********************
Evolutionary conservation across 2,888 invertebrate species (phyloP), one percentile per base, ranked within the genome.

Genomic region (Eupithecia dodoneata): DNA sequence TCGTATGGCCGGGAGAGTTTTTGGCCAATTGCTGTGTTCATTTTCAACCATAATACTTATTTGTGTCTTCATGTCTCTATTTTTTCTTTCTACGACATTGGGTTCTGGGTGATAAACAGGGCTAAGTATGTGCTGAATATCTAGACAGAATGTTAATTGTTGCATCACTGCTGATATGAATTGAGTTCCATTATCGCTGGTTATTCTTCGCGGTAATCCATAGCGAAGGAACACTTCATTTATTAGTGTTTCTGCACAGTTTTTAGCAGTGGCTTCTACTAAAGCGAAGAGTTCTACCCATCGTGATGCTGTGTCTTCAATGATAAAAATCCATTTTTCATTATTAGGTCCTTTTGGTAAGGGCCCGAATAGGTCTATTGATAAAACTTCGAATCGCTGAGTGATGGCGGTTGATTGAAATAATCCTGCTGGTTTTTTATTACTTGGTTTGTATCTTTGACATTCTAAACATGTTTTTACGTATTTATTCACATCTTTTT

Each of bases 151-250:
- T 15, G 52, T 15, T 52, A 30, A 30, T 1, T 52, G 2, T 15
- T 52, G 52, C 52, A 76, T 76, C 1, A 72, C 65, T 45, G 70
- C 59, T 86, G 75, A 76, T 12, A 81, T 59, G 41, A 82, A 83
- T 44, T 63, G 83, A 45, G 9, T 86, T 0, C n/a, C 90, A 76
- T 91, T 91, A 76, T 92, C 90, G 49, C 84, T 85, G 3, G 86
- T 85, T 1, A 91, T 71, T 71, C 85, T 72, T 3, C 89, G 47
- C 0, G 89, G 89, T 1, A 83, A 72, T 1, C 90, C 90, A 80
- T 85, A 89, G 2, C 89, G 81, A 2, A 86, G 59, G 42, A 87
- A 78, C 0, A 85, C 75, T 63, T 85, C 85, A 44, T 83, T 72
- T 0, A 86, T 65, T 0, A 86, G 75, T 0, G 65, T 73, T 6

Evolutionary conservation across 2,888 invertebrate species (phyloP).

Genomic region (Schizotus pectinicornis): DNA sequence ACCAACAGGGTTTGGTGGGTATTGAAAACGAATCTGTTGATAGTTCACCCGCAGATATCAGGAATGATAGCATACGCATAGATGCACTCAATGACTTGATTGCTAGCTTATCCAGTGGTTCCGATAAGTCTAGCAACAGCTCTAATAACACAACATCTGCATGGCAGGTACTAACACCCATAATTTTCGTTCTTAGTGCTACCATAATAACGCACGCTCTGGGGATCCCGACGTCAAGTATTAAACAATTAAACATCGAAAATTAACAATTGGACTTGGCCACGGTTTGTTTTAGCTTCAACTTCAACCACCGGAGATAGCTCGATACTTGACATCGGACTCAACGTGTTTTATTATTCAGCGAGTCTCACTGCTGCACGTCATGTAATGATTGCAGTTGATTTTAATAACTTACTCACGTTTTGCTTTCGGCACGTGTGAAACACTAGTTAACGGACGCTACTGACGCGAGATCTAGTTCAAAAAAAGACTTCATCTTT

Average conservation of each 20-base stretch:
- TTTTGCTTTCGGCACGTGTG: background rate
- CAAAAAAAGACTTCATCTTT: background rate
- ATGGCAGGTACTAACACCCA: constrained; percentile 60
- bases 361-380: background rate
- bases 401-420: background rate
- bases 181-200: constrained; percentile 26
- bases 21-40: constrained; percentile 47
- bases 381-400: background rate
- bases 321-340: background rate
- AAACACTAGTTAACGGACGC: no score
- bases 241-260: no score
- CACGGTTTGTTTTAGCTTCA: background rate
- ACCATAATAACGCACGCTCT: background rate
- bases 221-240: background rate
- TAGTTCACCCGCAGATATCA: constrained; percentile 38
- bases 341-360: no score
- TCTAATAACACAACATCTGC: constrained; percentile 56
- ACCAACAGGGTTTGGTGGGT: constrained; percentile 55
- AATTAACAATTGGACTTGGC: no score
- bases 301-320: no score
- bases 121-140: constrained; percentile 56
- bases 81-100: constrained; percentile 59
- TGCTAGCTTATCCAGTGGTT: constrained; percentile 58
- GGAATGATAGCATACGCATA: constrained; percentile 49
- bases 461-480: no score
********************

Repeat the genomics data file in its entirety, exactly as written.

Evolutionary conservation across 2,888 invertebrate species (phyloP), one percentile per base, ranked within the genome.

Genomic region (Eupithecia dodoneata): DNA sequence TCGTATGGCCGGGAGAGTTTTTGGCCAATTGCTGTGTTCATTTTCAACCATAATACTTATTTGTGTCTTCATGTCTCTATTTTTTCTTTCTACGACATTGGGTTCTGGGTGATAAACAGGGCTAAGTATGTGCTGAATATCTAGACAGAATGTTAATTGTTGCATCACTGCTGATATGAATTGAGTTCCATTATCGCTGGTTATTCTTCGCGGTAATCCATAGCGAAGGAACACTTCATTTATTAGTGTTTCTGCACAGTTTTTAGCAGTGGCTTCTACTAAAGCGAAGAGTTCTACCCATCGTGATGCTGTGTCTTCAATGATAAAAATCCATTTTTCATTATTAGGTCCTTTTGGTAAGGGCCCGAATAGGTCTATTGATAAAACTTCGAATCGCTGAGTGATGGCGGTTGATTGAAATAATCCTGCTGGTTTTTTATTACTTGGTTTGTATCTTTGACATTCTAAACATGTTTTTACGTATTTATTCACATCTTTTT

Each of bases 151-250:
- T 15, G 52, T 15, T 52, A 30, A 30, T 1, T 52, G 2, T 15
- T 52, G 52, C 52, A 76, T 76, C 1, A 72, C 65, T 45, G 70
- C 59, T 86, G 75, A 76, T 12, A 81, T 59, G 41, A 82, A 83
- T 44, T 63, G 83, A 45, G 9, T 86, T 0, C n/a, C 90, A 76
- T 91, T 91, A 76, T 92, C 90, G 49, C 84, T 85, G 3, G 86
- T 85, T 1, A 91, T 71, T 71, C 85, T 72, T 3, C 89, G 47
- C 0, G 89, G 89, T 1, A 83, A 72, T 1, C 90, C 90, A 80
- T 85, A 89, G 2, C 89, G 81, A 2, A 86, G 59, G 42, A 87
- A 78, C 0, A 85, C 75, T 63, T 85, C 85, A 44, T 83, T 72
- T 0, A 86, T 65, T 0, A 86, G 75, T 0, G 65, T 73, T 6

Evolutionary conservation across 2,888 invertebrate species (phyloP).

Genomic region (Schizotus pectinicornis): DNA sequence ACCAACAGGGTTTGGTGGGTATTGAAAACGAATCTGTTGATAGTTCACCCGCAGATATCAGGAATGATAGCATACGCATAGATGCACTCAATGACTTGATTGCTAGCTTATCCAGTGGTTCCGATAAGTCTAGCAACAGCTCTAATAACACAACATCTGCATGGCAGGTACTAACACCCATAATTTTCGTTCTTAGTGCTACCATAATAACGCACGCTCTGGGGATCCCGACGTCAAGTATTAAACAATTAAACATCGAAAATTAACAATTGGACTTGGCCACGGTTTGTTTTAGCTTCAACTTCAACCACCGGAGATAGCTCGATACTTGACATCGGACTCAACGTGTTTTATTATTCAGCGAGTCTCACTGCTGCACGTCATGTAATGATTGCAGTTGATTTTAATAACTTACTCACGTTTTGCTTTCGGCACGTGTGAAACACTAGTTAACGGACGCTACTGACGCGAGATCTAGTTCAAAAAAAGACTTCATCTTT

Average conservation of each 20-base stretch:
- TTTTGCTTTCGGCACGTGTG: background rate
- CAAAAAAAGACTTCATCTTT: background rate
- ATGGCAGGTACTAACACCCA: constrained; percentile 60
- bases 361-380: background rate
- bases 401-420: background rate
- bases 181-200: constrained; percentile 26
- bases 21-40: constrained; percentile 47
- bases 381-400: background rate
- bases 321-340: background rate
- AAACACTAGTTAACGGACGC: no score
- bases 241-260: no score
- CACGGTTTGTTTTAGCTTCA: background rate
- ACCATAATAACGCACGCTCT: background rate
- bases 221-240: background rate
- TAGTTCACCCGCAGATATCA: constrained; percentile 38
- bases 341-360: no score
- TCTAATAACACAACATCTGC: constrained; percentile 56
- ACCAACAGGGTTTGGTGGGT: constrained; percentile 55
- AATTAACAATTGGACTTGGC: no score
- bases 301-320: no score
- bases 121-140: constrained; percentile 56
- bases 81-100: constrained; percentile 59
- TGCTAGCTTATCCAGTGGTT: constrained; percentile 58
- GGAATGATAGCATACGCATA: constrained; percentile 49
- bases 461-480: no score